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  1. #1
    Te mortuo heres tibi sim?
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    Rohloff Question...engagement speed concerns.

    Disclaimer: I've read a ton of the thread found via searching, and have most of my questions answered. I'm not worried about the weight/drag/break in period, etc.

    But for one, the hub pickup speed. Engagement speed, whatever you want to call it. A few posts have mentioned it's on par with some of the older Shimano hubs. How is it? Annoying? Troublesome on tight techy/trialsy kind of trails? Can't really find much more about that, or maybe I've just missed it. I really like that kind of riding, and am not sure how the hub is on that stuff.

    That's the kind of riding I've found the I really like having my King and Hadley hubs on. Am I going to miss the fast engagement of those hubs? Only had a chance to play around with two of the hubs on bikes, and only parking lot testing. Trying to see if anyone local to me has a setup that I could get some actual trail time on, before commiting to plunking down the cash.

    It'd be going on this, soon to be in my hands. Done in ti, a near identical copy size and geometry wise to my Peyto steel frame. Regular sliders to start with, swapping over my current drivetrain stuff, but very easily swapped over to Rohloff compatable sliders for the OEM axle plate.

    Florence Nightingale's Stormtrooper

  2. #2
    Ride 2 Work, Work 2 Ride!
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    The Rolhoff has aways been really good for me. It has the little glitch between 7th and 8th gears but you have most likely read about that. There was no engagement issue that I noticed.
    "Don't give up, Never give up!"

  3. #3
    Te mortuo heres tibi sim?
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    Quote Originally Posted by thebigred67
    The Rolhoff has aways been really good for me. It has the little glitch between 7th and 8th gears but you have most likely read about that. There was no engagement issue that I noticed.
    Thanks. Not really so much an issues, as so much how much slower it is. Is it enough slwoer than the King/Hadley stuff I'm used to that it'll bug me, or just something I'll get used to? Like I say, trying to get a ride on a Rohloff bike to tell for myself.
    Florence Nightingale's Stormtrooper

  4. #4
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    Not that I noticed. Of course I am not real picky about that for the most part. I would notice if it was bad of course. I have had no problems with it. I can say that compared to the Nexis I have on my cruiser I notice a lot of difference, that thing can be plenty slow.
    "Don't give up, Never give up!"

  5. #5
    ups and downs
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    Comparison to older XT is about right. Throwing a protractor on my cranks it looks like roughly 10 degrees between engagement points in the lower 7 gears and 20 degrees between engagement points in the upper 7 speeds.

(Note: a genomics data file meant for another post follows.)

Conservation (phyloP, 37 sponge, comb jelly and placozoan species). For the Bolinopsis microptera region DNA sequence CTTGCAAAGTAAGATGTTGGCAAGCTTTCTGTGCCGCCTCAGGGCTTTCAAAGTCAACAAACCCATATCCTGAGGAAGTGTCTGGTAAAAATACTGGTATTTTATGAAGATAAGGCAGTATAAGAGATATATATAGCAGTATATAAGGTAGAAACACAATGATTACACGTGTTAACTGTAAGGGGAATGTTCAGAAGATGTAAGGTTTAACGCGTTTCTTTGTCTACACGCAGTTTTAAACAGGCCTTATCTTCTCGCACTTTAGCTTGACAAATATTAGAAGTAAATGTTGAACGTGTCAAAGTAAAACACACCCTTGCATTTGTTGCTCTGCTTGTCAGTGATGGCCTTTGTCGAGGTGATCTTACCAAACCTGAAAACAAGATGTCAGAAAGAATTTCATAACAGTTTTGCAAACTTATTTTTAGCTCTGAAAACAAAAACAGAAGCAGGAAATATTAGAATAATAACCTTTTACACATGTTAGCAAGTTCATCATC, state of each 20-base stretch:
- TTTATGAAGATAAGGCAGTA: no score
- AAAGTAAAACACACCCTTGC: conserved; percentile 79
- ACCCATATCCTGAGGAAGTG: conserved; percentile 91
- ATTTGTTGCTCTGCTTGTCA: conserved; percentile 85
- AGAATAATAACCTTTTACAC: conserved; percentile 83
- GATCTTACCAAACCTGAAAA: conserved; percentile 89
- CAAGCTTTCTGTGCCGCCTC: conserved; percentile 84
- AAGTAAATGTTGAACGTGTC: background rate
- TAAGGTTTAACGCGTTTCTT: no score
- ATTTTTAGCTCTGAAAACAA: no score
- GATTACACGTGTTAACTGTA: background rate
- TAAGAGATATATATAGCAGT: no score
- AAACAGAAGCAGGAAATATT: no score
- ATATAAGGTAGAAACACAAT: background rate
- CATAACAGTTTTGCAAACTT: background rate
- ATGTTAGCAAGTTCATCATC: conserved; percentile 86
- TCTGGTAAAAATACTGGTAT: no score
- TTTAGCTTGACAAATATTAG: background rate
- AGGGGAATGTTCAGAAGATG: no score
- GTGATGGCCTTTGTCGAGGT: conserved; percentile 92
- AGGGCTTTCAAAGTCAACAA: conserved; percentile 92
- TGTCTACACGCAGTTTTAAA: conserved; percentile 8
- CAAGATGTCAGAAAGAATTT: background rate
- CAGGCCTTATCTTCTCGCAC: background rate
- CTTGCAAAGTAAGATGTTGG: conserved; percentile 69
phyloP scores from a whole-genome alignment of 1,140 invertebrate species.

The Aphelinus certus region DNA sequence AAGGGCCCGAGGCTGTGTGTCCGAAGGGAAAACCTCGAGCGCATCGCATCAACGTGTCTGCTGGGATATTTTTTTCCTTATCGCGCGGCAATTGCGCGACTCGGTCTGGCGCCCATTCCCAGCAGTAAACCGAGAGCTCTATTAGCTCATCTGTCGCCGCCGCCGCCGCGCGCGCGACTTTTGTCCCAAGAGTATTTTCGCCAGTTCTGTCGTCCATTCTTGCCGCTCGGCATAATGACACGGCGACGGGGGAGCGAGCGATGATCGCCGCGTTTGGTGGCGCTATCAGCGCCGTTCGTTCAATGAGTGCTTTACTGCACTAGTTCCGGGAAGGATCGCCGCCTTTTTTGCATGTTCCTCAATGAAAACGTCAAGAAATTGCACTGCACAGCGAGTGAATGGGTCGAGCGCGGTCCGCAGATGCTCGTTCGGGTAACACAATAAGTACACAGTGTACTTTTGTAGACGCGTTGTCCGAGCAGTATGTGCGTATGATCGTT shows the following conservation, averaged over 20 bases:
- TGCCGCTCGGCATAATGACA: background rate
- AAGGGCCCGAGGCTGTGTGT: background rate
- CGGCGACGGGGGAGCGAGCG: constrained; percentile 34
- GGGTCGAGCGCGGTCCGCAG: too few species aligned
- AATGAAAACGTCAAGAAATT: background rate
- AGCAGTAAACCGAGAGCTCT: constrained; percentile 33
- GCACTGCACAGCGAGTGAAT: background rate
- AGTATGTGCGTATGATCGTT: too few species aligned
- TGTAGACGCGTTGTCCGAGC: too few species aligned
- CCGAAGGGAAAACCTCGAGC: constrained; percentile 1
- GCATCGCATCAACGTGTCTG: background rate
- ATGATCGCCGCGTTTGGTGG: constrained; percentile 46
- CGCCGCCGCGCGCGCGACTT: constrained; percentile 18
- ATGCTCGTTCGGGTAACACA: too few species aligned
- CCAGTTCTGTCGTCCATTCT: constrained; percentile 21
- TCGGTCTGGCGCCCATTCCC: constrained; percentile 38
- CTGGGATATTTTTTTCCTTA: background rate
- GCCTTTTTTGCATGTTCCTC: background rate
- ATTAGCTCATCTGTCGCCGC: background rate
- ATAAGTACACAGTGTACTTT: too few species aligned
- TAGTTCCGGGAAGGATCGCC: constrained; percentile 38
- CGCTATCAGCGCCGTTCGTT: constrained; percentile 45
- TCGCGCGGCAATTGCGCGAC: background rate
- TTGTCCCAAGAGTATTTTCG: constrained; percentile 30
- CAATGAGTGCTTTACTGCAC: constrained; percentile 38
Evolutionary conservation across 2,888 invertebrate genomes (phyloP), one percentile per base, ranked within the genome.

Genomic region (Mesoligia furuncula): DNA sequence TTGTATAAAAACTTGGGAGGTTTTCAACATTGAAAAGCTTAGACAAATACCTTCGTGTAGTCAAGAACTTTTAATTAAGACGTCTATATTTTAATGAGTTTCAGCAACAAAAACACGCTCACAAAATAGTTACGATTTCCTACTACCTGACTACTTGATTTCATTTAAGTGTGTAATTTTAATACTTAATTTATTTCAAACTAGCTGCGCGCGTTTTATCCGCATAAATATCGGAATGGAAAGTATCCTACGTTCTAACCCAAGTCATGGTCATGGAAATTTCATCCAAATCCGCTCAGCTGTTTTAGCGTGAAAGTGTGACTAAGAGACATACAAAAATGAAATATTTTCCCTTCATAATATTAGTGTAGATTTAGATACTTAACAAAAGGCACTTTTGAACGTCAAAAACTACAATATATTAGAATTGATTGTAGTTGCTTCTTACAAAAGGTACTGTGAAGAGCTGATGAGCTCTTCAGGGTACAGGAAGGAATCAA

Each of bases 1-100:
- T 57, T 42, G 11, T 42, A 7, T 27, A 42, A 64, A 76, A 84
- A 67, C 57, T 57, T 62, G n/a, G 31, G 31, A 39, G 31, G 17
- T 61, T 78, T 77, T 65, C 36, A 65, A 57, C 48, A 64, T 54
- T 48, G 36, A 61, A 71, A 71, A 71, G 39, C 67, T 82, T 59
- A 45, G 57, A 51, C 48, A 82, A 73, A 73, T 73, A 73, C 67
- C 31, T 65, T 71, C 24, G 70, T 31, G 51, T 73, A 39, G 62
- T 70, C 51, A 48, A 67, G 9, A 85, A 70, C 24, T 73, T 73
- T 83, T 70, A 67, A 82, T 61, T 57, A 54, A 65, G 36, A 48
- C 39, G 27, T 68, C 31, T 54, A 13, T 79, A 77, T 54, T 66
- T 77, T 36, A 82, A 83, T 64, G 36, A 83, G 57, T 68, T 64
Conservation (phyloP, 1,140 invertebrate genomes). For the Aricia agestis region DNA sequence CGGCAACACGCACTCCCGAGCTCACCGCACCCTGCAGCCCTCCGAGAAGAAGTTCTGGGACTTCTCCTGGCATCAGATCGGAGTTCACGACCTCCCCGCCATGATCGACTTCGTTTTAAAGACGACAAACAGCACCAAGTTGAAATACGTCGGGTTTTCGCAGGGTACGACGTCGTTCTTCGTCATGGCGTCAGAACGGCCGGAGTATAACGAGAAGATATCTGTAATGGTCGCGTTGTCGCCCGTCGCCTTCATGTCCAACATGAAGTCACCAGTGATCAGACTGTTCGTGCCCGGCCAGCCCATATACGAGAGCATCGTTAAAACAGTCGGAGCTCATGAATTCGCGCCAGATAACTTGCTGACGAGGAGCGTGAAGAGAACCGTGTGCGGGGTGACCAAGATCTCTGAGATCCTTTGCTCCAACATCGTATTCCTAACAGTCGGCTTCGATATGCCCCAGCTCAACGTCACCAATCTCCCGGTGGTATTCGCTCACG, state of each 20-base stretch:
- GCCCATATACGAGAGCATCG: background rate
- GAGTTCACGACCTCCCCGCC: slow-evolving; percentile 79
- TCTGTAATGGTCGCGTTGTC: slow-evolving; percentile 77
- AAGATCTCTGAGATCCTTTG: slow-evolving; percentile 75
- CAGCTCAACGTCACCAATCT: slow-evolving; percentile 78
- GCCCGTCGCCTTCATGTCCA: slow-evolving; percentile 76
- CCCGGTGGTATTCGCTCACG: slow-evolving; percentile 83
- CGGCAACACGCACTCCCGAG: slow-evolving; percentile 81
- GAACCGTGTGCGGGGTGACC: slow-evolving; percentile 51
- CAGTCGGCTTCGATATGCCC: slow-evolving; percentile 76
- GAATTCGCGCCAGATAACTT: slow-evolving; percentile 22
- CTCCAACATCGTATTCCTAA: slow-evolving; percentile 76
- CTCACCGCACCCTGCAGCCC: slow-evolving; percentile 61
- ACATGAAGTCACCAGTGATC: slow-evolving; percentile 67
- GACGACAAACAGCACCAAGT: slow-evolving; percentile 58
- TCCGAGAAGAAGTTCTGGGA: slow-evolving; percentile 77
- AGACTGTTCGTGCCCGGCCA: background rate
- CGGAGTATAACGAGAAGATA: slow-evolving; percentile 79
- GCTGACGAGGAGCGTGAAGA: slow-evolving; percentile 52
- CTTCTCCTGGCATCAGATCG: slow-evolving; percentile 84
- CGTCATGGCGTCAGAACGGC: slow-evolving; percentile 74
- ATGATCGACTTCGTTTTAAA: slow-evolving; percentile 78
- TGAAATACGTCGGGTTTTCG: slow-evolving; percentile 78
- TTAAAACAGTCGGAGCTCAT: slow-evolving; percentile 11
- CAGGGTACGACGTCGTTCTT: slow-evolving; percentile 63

6. #6
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    The Rohloff hub's engagement varies depending on the gear you are in, since the transmission may be going through 1 to 4 clutches. In some gears, engagement is quicker than Shimano, but no where near a CK hub. In others, its worse than Shimano (which only has 16 engagement points!).

    One of the worst gears is #5 (I think) and I ended up in it, while trying to ratchet up a steep skinny. That was amusing for the others to watch, I kind of rocked back and forth on the skinny for a while (because I couldn't get the ratchet to advance) until I lost my balance and fell off. Went back and redid it in another gear without any problems.

  7. #7
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    Open up the following link. It's an exploded view of the Speedhub.

    http://www.rohloff.de/fileadmin/rohl..._explosion.pdf

    Like itsdoable wrote, there are four clutches that aren't always in operation (gear dependent). From right to left, clutches are at the following locations:

    14 ->19 / 19 ->26 / 14 ->37 / 37->38 (note that 14 repeats and 19 repeats, same part, different location, reversed in assembly).

    There is also a clutch of some sort at 40 ->43, but I don't think it's for coasting.

    Here's something to consider: Hub engagement points are not as important as crank engagement points.

    When you spin the cassette on a standard hub and count engagement points, whether it's 72 or 16 or any other number, what really matters to the rider is how many degrees the crank arm must swing to engage the next point.

    A 16-point hub will result in a 16-point crank only when geared 1:1, i.e 22x22 or 32x32. If you're geared higher, the number of crank engagement points will increase. If lower, they will decrease.

    Contrast that to the Speedhub, which is fixed in a 2.4:1 ring:cog ratio. This means that however many engagement points are present at the cog will result in 2.4 times as many at the crank, where it matters.

    I tried to come up with a snazzy formula to calculate the Speedhub's points, but I'm still working on that. In the meantime, I caved in and counted.

    Here ya go, by Gear #, no. of points @ cog, number @ crank (these are approximate, but close enough, assuming a 2.4:1 ring:cog ratio):

    (lowest)
    Gear 1 -- 6.5 pts - 16 @ crank .|. Gear 8 -- 16.3 pts - 39 @ crank
    Gear 2 -- 7.5 pts - 18 @ crank .|. Gear 9 -- 18.5 pts - 44 @ crank
    Gear 3 -- 13 pts -- 31 @ crank .|. Gear 10 - 21.2 pts - 51 @ crank
    Gear 4 -- 9.5 pts - 23 @ crank .|. Gear 11 - 24.3 pts - 58 @ crank
    Gear 5 -- 15 pts -- 37 @ crank .|. Gear 12 - 26.0 pts - 62 @ crank
    Gear 6 -- 19 pts -- 46 @ crank .|. Gear 13 - 40.0 pts - 96 @ crank
    Gear 7 -- 18.5 pts - 44 @ crank|. Gear 14 - 44.0 pts - 106 @ crank (highest)

    Ok, great, but how does that compare to a 16 point hub, for instance?

    Typical derailleur 44-32-22 / 11-34 setup:
    22x34 : 10 pts @ crank -- granny gear, a little lower than Gear #1